As some of our readers know, I am generally not much on Christian Fiction. In fact, I can count the number of Christian lit books I have read on one hand. But there is one writer who has a knack for putting it all together and still making it read well. Francine Rivers is the author of Redeeming Love, perhaps the best modern Christian lit book. I read it last year and could not put it down and could barely stop crying as I read it. Yes, there are drastic differences in her writing from that of the authors I normally read. Yes, it is Christian Romance fiction and I have never read a romance novel (secular) in my life. So it is outside the norm for me. But, my mother-in-law loves all things Christian lit and was so excited that I read Redeeming Love that she gave me Francine Rivers Lineage of Grace last year for Christmas. It is a collection of novellas about five of the women in the Messianic family tree: Tamar, Rahab, Ruth, Bathsheba, and Mary.
Rivers takes the Biblical accounts of these women and breathes life into the flesh and bones outlines of these women. Where the Bible is silent on the emotions of most of these women, Rivers ponders the struggles with temperament these women in extraordinary circumstances might have had. In Rahab's story, Unashamed, the result is a greater picture of the scope of salvation, the hope of the coming Lord, and unwavering faith in a God who is able.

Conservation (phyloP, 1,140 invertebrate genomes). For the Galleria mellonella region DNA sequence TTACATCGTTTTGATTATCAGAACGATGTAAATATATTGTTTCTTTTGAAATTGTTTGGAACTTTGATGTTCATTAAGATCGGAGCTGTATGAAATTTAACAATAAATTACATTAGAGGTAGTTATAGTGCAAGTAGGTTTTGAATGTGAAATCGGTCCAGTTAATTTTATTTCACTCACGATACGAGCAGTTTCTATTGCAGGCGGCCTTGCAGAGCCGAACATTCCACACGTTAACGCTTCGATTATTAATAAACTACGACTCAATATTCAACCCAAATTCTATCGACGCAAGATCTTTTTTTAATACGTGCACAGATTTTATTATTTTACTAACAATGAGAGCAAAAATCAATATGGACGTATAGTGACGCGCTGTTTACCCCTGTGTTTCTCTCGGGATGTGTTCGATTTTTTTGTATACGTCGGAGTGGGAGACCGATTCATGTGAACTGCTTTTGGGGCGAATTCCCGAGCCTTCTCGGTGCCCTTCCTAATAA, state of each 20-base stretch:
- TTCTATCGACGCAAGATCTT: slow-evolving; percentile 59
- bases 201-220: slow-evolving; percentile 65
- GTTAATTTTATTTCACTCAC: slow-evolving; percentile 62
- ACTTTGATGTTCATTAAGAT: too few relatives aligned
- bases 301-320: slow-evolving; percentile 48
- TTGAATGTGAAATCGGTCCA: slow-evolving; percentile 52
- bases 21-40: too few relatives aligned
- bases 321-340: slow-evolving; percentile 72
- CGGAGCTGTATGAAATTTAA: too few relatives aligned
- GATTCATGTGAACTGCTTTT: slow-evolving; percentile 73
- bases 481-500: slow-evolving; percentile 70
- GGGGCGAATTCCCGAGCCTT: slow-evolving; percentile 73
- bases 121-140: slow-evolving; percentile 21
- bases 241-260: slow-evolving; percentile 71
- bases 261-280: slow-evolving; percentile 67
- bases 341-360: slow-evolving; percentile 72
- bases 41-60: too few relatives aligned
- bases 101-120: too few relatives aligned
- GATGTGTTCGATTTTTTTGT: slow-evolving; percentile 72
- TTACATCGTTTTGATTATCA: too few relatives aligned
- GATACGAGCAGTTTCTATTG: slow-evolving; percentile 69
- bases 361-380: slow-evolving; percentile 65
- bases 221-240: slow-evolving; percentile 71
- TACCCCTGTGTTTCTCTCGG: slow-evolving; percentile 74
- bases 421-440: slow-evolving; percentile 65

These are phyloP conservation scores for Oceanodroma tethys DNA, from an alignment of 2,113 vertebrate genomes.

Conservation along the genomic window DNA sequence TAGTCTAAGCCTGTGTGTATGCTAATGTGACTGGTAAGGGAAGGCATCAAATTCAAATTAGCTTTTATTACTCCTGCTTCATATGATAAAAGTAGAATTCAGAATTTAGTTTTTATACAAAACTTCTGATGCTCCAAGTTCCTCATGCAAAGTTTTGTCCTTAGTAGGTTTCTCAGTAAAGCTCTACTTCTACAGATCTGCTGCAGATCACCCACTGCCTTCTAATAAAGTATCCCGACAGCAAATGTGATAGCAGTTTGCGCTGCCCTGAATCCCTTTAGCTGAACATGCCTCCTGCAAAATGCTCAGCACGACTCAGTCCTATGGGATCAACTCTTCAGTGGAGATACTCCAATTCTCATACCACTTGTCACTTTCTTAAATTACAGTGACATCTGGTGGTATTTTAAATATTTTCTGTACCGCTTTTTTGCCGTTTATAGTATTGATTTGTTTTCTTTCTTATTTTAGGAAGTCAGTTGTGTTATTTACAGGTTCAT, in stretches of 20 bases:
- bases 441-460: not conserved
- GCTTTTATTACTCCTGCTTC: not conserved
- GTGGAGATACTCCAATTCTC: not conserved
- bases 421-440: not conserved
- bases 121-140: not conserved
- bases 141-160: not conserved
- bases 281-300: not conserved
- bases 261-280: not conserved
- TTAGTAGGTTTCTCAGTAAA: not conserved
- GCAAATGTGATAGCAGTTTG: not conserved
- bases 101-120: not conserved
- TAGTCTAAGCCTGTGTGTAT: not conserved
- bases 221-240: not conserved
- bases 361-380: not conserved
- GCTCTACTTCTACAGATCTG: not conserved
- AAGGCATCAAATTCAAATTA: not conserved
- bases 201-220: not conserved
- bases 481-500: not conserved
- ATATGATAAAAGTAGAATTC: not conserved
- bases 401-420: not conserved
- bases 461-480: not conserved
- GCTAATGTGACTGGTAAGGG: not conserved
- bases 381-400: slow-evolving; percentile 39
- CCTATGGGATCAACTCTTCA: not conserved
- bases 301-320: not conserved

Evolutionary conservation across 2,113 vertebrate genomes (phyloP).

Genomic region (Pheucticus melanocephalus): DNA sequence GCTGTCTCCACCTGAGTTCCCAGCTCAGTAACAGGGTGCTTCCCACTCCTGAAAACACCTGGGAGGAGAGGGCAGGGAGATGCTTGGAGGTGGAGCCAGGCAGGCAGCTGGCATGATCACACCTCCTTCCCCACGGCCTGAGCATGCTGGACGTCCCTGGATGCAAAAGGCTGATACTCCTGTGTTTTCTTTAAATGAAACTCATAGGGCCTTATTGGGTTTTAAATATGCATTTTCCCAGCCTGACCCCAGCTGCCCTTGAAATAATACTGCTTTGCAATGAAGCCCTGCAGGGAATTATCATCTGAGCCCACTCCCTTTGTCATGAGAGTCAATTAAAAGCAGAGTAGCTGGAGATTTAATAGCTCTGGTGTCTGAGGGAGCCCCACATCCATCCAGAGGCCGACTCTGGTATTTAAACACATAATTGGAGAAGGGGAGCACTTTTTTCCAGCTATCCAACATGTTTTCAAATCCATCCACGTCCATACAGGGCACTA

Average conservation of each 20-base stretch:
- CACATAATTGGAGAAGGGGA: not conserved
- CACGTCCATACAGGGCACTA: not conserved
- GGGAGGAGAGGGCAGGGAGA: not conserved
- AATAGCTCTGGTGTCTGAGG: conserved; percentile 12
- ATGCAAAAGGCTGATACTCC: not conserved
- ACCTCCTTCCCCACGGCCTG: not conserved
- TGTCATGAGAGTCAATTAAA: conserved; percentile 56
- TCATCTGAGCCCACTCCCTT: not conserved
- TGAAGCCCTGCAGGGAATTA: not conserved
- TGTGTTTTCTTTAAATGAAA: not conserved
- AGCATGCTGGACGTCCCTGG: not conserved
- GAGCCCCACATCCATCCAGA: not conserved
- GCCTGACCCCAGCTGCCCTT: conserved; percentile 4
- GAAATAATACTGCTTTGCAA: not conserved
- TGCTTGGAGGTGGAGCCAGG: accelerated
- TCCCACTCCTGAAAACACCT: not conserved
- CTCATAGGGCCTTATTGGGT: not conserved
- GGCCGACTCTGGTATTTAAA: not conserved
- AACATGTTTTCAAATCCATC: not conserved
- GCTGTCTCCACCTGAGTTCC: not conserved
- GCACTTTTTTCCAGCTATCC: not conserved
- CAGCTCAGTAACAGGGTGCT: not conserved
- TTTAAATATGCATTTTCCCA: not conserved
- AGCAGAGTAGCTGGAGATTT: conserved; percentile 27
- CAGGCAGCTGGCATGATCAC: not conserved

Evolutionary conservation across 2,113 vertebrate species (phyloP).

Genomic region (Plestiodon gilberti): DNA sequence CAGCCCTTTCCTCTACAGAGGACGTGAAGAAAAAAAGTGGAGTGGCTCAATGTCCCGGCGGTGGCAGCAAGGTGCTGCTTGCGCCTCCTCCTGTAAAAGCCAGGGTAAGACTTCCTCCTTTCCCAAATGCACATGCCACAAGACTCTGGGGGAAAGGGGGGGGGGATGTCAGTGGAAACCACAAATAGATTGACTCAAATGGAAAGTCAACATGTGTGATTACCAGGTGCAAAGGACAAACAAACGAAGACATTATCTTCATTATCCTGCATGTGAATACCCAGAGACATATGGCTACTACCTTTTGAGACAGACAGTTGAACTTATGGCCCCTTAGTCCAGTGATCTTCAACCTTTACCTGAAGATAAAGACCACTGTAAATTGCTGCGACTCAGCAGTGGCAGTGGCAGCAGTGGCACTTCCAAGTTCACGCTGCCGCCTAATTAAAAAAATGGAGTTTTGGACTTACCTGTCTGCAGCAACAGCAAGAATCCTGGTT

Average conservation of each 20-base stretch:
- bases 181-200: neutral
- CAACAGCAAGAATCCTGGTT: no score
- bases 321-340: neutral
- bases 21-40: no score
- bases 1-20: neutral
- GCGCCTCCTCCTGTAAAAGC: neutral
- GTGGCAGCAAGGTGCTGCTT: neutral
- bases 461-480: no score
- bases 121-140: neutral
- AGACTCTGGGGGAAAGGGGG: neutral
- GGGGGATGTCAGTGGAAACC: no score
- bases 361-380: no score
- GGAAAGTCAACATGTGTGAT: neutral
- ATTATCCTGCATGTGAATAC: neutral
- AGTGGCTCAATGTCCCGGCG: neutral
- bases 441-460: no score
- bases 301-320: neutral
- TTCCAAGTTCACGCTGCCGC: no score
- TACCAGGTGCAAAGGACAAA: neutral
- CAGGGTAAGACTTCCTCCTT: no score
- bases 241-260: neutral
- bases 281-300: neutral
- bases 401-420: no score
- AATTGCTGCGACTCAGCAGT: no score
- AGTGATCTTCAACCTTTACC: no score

Rivers is a little more heavy handed in Rahab's story than I remember her being in Tamar's story. It feels almost constrained by the Biblical account, where Tamar's story expanded it. That is not to say that the Biblical account is something that should be brushed off in the pursuit of poetic licence. Rather, Rivers seemed to use the paintbrush lightly on this one. She just added touches around what was already a masterpiece. Where Tamar's tale illuminated the cultural significance of certain Biblical events, Rahab's story did not. Rivers, instead focused on broader Biblical themes of waiting on the Lord, trusting His power and His plan, and the grafting in of Gentiles.
Another accomplishment of Unashamed is the hypothetical wrangling Rivers does with the facts. She provides the answers to: How did that happen? For those who question the veracity of the Biblical account of the walls of Jericho simply falling at the sound of trumpets and the marching of feet, Rivers offers an interesting explanation. For those wondering how a Gentile harlot wound up in the lineage of the Christ, Rivers offers a most unlikely romance.
I recommend the reading of these novellas after reading the Biblical accounts. They breathe new life into the Hebrew stories of redemption for a modern world that barely understands the ancient culture and customs.
Rating: 4.6 of 7